• When I saw Maty’s picture heading this post, I thought you were going to put something together between Sharath’s message and Maty’s death. I was wrong. There’s so much to this story already, it feels like a giant wave of speculation and blame, and I’m afraid I’m only going to give a runaway narrative even more power. It’s not your fault, Matthew. Maty’s death is not your fault, or Sharath’s fault, or my fault, or anyone’s fault, but a narrative about it could put the blame on all of us. Narratives can easily take on a life of their own. It’s part of the Heideggerian nature of Writing. “Language” writes us. Narratives write their own story, leaving out what doesn’t work with good story telling, like too much ambiguity. I recommend your book to “my” Ashtanga students. Thanks in part to your book, I no longer call the practice I learned from Maty “Ashtanga.” But that’s what it is. I support the existence of it like I support the existence of your flawed book. Reading it was hard, especially in respect to Maty. Along with Karen and the other victims, Maty is the key figure in the story and as we can see now, basically removing her from the narrative had consequences that may have helped create another sorrowful real-life part of the story. But, again, I don’t blame you. Your Narrative wrote itself, and I can only guess that Karen thought she was sparing Maty by not saying what happened between them. Maybe you should have seen the story-telling issue there. But I understand. I can also imagine how Maty felt, especially if she didn’t know. And even if she didn’t, she would have felt unimaginably guilty. Maty was far more sensitive than people knew. She was a very gifted teacher and an incredible business person. She was not a sophisticated thinker. Really, she was at everyone’s mercy on a narrative level. She was so tough it didn’t seem like she was, but I know her to have been extremely vulnerable when it came to what people thought of her. She cried easily away from the studio. In respect to her lack of sophistication, I also remember her telling me that her favorite movie was Pretty Woman. The film had just come out, and though I knew it was mostly due to Maty’s naive relationship with narrative story-telling, I was very troubled by the anti-feminist implications of her enjoyment of it. Actually, two decades later, I’m even more troubled by it. Pretty Woman Narrative: small town girl moves to LA, prostitutes herself until she’s rescued by a predator. Yikes. Lots of Narratives are scary when they are broken down to their simplest communication. Your book narrative about Ashtanga is “They all knew and didn’t say anything.” That’s just not true. It’s possible Maty didn’t know. You constructed a narrative that fits what you know to be true about other cults. The Ashtanga community was a separate breed. Your depiction of it is not totally lacking in nuance, but it simplifies things a lot and if there was one thing about the community that is undeniable it is that it there was nothing simple about us. I could detail how much different the reality of Yoga Works life back then differed from your supposed reconstruction of it, but I’m not in the mood right now. Again, I’m also not blaming you for Maty’s death. I’m not blaming Karen either. I’m speculating about the possibility that Sharath’s message was the final straw in constructing a new reality around Maty’s sense of herself and in explaining my speculation I’m giving rise to a new wave of Narrative take-over. It may be pointing the finger at you. I point my finger at it. Narrative is a scary thing, and it always puzzled Maty. Again, she was a very simple thinker. I know she couldn’t grasp how it can be framed and how it can literally frame someone without even really naming the someone being framed. The Narrative is framing us all and may have taken Maty’s life. Again, I’m just speculating. Most importantly here, I’m guessing how your telling of the story impacted Maty. I know that Maty loved Karen Rain. And just one historical correction: Karen became part of the famous Ashtanga video only after Annie Grover backed out. Maty gave the nod to Karen next, not because Karen was the most advanced practitioner in the LA Ashtanga community but because the two were very close. I have no idea what happened to their relationship. Karen and I were Maty’s “adjusters” at the same time, for a good amount of time. I have written supportive comments on Karen’s posts, identifying myself. She has never responded and I wonder if that’s because she is still protecting Maty, trying to not draw her into the scandal and avoiding the hard questions someone like me might ask. I don’t know. I apologize for my intrusion into their relationship in any case, especially at this time. What I’ve learned is that anything is possible in this situation. I went to Maty’s classes six times a week for eight years and never heard a whisper about Jois assaulting anyone. It’s possible that Maty didn’t know what Jois was doing to Karen. It’s possible. Your book makes it seem impossible. That’s its main flaw, journalistically. Story-telling wise, I get it. Writing that truthfully would have created an incredibly unwieldy narrative. But to tell the story correctly, you’d have to do the hard thing as a writer and not let an easy narrative take over the story. “Everyone knew” is the easy way out. As a writer, I understand how that happens. Even here, I’m struggling to nuance what I’m writing about Maty. It’s complex. She was a shrewd business woman. So how can she be an “unsophisticated thinker”? Those two fact don’t go together. Oh, well. Ambiguity is our reality. Let’s at least acknowledge that. But I get how hard it is to keep any kind of narrative (even a journalistic one) from, in a sense, writing itself. You, Matthew, let the narrative imply a reality within which Maty (especially from her perspective as an unsophisticated reader) had to have known what was happening. And maybe she did. Because the reality is different from the one your narrative creates, it’s also possible she didn’t know. Maybe we will never know the truth. In this post, without identifying her as the target, you’ve done a good job of explaining how Sharath’s seeming confession redirects the blame away from him, on to Maty. I don’t know if that was the last straw for her. I don’t know if it’s wrong of me to speculate like I’m doing. But I’m doing it. The narrative is happening. I’m responsible for it but I can only write what Writing itself allows to happen. And maybe that’s creepy. As you point out, if we don’t take responsibility for our actions, then we are vulnerable to misdeeds and worse. I agree. I take responsibility for writing speculatively about something very complex and volatile. Again, I don’t have any idea how guilty Maty felt about not protecting Karen. I don’t know if her death was a literal suicide or a psychic one, or what. I don’t know if the two things are connected. Again, i don’t know if Sharath’s blaming was the final straw. I take responsibility if that idea of mine unmindfully encourages more bullshit speculation like this. It could all be in my head. All I really know is that the narrative in my head has me suspecting it’s all related and I’m immature enough to air my mind-blown state of consciousness publicly.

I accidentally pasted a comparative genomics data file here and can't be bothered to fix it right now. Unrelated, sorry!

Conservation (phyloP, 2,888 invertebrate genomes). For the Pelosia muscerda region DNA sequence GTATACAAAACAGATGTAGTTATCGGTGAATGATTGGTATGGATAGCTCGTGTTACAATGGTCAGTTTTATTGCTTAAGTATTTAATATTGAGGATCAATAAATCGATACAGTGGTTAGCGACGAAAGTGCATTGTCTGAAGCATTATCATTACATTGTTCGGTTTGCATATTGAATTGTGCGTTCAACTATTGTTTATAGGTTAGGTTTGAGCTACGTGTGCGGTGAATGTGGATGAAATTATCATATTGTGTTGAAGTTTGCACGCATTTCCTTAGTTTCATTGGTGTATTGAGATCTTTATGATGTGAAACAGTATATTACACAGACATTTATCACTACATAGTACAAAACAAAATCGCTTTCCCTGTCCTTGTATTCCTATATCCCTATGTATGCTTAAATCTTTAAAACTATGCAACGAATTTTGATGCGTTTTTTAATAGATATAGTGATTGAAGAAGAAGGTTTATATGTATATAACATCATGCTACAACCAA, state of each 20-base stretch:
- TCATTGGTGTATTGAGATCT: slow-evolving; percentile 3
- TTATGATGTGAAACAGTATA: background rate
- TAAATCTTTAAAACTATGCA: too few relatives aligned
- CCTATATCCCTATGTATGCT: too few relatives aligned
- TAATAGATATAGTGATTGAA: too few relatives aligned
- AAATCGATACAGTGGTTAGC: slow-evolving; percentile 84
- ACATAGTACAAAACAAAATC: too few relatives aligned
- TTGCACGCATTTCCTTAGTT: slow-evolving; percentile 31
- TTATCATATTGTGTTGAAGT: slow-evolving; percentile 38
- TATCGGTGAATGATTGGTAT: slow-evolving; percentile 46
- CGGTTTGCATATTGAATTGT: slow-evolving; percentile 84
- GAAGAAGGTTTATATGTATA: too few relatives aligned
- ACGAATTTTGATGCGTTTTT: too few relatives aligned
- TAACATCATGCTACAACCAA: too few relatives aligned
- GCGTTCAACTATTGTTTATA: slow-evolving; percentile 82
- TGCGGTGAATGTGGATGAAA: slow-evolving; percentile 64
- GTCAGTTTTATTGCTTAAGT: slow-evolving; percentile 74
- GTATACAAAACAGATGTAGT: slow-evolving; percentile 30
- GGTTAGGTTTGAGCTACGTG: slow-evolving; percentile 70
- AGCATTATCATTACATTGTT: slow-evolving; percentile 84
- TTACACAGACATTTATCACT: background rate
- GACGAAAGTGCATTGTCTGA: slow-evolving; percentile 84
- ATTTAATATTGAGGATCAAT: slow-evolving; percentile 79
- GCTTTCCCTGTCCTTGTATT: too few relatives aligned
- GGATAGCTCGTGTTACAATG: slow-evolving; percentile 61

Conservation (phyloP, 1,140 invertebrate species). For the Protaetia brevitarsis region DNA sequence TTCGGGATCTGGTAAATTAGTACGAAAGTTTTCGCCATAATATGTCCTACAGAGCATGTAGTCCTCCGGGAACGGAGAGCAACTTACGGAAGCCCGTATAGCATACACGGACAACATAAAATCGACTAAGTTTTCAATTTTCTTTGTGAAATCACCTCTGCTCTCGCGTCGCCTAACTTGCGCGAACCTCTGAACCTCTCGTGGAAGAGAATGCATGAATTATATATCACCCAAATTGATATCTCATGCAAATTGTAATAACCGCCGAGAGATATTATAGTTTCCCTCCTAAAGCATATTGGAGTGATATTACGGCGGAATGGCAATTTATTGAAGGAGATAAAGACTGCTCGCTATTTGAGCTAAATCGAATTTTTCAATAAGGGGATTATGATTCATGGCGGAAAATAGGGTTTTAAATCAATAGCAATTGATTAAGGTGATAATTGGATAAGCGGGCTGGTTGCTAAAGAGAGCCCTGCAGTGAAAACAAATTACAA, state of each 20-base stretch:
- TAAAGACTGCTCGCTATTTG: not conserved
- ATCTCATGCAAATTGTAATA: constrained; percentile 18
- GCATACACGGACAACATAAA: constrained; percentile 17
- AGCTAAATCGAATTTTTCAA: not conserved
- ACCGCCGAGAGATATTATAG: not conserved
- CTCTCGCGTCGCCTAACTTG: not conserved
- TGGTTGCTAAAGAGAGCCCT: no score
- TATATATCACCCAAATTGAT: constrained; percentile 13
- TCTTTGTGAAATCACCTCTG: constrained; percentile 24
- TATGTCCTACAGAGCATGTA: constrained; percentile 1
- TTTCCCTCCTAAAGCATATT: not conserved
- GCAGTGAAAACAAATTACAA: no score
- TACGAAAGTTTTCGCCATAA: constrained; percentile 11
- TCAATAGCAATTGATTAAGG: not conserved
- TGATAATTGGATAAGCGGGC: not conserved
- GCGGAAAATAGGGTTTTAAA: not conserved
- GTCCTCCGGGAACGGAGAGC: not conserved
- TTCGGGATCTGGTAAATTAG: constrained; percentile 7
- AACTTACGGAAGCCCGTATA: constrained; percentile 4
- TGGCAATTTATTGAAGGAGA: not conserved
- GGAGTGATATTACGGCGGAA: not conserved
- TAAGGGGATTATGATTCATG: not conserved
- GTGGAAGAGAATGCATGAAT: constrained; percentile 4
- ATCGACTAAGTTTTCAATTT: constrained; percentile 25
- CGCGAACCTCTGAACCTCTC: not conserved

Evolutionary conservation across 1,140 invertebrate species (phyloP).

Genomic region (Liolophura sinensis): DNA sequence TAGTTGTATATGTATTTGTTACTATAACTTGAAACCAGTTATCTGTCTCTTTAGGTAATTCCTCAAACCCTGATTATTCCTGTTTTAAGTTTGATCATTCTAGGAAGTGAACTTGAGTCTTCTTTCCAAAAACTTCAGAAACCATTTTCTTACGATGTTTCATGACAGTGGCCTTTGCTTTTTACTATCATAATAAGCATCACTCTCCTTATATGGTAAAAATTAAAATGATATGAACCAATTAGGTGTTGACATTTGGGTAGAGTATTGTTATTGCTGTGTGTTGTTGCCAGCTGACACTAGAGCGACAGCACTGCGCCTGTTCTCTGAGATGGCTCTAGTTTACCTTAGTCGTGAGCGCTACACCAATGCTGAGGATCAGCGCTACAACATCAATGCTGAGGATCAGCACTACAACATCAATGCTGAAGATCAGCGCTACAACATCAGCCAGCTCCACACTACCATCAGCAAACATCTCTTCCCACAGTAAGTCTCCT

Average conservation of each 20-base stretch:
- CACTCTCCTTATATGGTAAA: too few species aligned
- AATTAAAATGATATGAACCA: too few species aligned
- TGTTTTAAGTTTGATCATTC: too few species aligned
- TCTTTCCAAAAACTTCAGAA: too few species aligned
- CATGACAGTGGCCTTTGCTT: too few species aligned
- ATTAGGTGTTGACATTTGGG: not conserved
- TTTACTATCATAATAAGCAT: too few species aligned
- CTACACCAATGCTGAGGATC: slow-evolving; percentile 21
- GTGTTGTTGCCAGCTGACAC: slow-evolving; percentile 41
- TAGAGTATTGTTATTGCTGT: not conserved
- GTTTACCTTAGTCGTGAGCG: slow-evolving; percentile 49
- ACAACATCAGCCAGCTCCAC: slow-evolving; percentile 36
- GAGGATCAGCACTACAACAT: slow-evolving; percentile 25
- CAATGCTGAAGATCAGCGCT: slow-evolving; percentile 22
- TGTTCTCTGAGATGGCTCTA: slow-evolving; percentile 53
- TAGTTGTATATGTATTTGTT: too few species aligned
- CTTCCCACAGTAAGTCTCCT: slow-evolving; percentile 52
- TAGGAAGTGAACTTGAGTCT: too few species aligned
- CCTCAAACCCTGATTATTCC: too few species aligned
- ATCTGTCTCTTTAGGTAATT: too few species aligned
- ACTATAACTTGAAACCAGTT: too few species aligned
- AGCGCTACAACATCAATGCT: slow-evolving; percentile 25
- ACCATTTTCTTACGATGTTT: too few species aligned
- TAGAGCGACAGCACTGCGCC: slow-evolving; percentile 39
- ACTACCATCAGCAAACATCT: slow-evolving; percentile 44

• Dear Scott Miller,
    Thanks for your concerns. I think you have confused me with someone else. Maty and I did not know each other before the famous Ashtanga yoga video. I was never part of the LA Ashtanga community. I never lived or worked south of San Fransisco. I left California in 1994 and I never adjusted in any of Maty’s classes. 
    And Everyone Knew. 
    At least  everyone who studied with KPJ in the Lakshmipuram shala that held only 12 students at a time would have seen KPJ sexually assault more than just a few students every. single. morning.
    Yeah, it was that pervasive. 
    Karen Rain